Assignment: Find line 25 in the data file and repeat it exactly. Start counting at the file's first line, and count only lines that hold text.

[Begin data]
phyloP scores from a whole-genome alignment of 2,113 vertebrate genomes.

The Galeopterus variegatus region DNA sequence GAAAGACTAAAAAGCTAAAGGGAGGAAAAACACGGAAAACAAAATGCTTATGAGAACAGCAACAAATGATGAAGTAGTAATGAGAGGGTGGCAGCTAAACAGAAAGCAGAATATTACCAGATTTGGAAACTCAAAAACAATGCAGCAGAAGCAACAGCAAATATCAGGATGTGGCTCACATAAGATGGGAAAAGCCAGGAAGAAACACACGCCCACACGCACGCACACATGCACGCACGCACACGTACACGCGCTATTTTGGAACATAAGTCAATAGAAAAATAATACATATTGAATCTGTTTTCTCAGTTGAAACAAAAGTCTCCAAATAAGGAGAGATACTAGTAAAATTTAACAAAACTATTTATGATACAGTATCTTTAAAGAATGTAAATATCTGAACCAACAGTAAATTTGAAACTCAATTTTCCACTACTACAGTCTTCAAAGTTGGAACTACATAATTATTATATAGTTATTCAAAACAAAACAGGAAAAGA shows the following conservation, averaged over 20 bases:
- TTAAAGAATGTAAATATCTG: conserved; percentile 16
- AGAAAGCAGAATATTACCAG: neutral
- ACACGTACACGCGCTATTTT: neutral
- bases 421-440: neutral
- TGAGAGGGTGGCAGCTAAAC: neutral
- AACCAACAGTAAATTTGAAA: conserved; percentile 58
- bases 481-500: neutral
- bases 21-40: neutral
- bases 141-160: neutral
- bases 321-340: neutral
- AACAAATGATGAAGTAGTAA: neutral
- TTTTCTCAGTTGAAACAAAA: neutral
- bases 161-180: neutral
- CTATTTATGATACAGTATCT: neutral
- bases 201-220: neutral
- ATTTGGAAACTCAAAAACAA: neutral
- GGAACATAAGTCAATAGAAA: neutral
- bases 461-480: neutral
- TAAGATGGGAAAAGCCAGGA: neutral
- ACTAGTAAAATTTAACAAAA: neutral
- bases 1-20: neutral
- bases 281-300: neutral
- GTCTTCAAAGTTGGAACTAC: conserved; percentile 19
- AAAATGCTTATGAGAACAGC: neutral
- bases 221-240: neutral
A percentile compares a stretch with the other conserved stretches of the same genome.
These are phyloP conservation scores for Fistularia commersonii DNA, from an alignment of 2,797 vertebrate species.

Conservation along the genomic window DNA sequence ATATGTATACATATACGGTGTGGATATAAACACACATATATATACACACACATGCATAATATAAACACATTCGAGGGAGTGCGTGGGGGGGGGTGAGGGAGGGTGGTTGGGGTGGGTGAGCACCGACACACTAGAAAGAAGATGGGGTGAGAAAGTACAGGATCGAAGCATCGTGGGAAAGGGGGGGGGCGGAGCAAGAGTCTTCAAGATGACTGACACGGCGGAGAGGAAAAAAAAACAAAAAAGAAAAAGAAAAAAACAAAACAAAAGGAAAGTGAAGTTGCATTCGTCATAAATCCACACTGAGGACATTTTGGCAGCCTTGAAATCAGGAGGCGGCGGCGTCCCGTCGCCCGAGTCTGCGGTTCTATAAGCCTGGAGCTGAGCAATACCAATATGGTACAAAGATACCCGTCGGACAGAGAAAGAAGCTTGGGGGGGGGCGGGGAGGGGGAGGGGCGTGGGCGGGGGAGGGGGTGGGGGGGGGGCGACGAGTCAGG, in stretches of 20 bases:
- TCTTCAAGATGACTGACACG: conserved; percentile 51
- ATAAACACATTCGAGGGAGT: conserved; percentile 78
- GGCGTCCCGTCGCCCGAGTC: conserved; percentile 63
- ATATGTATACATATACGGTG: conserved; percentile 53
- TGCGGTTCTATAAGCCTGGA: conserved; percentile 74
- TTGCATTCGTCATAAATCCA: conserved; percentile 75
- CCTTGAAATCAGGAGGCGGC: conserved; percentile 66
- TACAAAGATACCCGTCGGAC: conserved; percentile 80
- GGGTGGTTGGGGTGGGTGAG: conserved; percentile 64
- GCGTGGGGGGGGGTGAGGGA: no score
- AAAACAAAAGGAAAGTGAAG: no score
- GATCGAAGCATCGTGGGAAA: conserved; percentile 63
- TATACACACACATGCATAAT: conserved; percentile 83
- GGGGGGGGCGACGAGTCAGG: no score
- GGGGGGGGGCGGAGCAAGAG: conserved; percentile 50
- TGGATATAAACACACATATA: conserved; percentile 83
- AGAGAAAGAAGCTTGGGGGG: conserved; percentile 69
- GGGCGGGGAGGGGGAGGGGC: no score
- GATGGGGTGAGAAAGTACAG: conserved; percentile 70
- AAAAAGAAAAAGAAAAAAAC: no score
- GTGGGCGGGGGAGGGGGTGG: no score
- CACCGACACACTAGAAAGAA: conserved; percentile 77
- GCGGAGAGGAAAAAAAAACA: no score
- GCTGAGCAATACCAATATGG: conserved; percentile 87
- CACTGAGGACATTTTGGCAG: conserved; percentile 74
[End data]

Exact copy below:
- GTCTTCAAAGTTGGAACTAC: conserved; percentile 19